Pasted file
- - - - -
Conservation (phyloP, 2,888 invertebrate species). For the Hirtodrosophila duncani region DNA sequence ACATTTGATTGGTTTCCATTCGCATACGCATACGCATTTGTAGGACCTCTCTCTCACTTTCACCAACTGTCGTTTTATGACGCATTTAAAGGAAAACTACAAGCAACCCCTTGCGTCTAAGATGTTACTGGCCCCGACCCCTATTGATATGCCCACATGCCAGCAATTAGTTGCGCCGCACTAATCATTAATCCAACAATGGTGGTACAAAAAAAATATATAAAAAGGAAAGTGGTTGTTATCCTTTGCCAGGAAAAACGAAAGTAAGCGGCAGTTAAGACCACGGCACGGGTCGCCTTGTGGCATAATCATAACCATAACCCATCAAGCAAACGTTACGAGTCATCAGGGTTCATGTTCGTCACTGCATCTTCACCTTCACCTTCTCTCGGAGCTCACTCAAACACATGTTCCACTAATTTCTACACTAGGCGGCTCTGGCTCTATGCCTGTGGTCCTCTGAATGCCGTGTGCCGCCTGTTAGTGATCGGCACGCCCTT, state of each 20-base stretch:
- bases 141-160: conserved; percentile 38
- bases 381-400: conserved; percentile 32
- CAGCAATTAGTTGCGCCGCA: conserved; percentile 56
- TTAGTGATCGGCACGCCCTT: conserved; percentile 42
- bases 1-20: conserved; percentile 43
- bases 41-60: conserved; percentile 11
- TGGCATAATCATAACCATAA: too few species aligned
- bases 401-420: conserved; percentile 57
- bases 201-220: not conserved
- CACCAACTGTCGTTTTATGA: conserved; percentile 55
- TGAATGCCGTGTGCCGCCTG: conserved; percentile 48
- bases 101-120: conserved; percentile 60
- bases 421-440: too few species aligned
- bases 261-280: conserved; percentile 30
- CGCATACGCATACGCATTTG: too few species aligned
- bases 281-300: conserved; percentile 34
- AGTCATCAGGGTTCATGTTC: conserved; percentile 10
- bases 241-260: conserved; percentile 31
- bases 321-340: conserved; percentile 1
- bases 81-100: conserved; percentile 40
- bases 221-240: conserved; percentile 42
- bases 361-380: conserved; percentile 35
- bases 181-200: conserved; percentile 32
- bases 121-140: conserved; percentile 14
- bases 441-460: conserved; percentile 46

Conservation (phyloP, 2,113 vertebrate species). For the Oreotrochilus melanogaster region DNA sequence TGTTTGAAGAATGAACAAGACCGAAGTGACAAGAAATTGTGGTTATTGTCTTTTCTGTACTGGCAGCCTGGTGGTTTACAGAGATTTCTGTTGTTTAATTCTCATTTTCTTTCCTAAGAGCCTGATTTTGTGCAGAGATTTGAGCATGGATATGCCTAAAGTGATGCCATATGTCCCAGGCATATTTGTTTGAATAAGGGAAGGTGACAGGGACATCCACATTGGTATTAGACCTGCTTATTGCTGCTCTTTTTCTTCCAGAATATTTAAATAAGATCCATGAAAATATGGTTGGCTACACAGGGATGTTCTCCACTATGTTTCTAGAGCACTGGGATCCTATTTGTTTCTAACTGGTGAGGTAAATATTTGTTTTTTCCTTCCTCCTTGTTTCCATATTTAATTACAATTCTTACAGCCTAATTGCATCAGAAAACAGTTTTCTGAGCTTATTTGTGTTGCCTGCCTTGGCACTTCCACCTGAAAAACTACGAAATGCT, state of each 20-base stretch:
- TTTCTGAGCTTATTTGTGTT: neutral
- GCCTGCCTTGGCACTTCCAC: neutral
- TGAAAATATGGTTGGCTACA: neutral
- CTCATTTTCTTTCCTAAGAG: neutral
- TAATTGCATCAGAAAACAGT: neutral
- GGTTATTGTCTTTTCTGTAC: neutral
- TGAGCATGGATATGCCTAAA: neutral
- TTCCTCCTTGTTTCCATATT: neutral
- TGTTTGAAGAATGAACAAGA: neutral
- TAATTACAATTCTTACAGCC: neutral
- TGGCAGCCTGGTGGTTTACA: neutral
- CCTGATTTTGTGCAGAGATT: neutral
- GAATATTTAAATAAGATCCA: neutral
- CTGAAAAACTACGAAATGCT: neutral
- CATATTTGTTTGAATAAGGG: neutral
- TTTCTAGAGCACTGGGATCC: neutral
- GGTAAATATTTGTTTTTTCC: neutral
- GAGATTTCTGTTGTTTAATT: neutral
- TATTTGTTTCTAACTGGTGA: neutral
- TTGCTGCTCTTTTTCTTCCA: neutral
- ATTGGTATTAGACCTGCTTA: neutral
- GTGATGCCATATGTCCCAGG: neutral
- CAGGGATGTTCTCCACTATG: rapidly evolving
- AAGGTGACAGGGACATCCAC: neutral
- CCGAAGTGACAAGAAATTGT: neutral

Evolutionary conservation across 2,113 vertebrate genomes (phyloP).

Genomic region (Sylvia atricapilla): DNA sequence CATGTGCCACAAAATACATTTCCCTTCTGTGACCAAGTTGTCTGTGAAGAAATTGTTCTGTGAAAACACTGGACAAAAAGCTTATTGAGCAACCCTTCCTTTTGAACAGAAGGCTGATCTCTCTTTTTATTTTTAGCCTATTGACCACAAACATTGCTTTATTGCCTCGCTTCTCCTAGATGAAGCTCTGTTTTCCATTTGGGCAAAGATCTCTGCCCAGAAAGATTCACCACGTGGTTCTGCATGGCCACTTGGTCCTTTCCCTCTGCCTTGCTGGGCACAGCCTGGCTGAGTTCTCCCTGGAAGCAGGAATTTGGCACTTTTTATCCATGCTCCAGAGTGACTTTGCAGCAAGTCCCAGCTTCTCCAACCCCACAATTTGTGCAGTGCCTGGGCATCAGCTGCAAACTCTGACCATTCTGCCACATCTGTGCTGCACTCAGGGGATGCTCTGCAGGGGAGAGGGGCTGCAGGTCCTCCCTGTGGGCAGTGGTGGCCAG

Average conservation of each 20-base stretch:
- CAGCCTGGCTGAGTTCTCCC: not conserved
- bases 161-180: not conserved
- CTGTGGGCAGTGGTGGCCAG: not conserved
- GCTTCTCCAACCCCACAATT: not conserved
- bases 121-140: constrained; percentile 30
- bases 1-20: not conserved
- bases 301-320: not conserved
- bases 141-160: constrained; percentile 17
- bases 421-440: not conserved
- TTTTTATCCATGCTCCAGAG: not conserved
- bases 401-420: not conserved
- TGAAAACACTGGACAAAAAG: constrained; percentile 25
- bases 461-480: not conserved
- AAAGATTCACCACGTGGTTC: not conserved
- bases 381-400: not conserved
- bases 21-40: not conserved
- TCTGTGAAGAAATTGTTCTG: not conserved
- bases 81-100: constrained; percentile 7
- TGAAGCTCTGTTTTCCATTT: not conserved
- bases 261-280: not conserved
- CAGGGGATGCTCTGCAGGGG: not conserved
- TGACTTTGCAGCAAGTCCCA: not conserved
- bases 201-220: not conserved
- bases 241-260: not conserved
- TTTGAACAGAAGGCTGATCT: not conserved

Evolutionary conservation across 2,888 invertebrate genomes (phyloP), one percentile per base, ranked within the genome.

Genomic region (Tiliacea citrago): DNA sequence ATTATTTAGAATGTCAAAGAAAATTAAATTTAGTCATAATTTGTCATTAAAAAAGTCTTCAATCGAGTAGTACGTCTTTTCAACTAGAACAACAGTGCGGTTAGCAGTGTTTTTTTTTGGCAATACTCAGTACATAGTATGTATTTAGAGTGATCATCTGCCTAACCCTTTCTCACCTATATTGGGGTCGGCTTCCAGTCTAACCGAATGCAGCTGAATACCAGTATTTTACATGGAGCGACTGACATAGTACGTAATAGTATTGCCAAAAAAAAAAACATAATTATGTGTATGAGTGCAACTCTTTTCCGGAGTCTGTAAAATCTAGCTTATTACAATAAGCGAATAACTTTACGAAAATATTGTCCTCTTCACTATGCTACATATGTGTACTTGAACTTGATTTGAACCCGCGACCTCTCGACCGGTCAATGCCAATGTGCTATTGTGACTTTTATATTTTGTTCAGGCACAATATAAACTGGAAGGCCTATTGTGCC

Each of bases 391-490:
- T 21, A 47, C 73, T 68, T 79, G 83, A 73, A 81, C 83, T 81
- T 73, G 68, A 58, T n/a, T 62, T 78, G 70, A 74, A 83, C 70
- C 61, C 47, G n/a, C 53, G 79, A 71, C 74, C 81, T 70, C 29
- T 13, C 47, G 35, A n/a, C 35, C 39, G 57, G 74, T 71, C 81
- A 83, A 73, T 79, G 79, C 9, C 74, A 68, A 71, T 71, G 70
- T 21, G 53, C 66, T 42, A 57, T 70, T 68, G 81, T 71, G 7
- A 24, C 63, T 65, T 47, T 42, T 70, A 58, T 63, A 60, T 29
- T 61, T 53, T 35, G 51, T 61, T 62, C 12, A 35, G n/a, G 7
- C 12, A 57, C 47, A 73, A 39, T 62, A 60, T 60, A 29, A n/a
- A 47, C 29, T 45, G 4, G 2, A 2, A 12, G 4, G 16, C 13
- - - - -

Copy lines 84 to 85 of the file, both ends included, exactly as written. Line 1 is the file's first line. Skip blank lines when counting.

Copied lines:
- T 21, A 47, C 73, T 68, T 79, G 83, A 73, A 81, C 83, T 81
- T 73, G 68, A 58, T n/a, T 62, T 78, G 70, A 74, A 83, C 70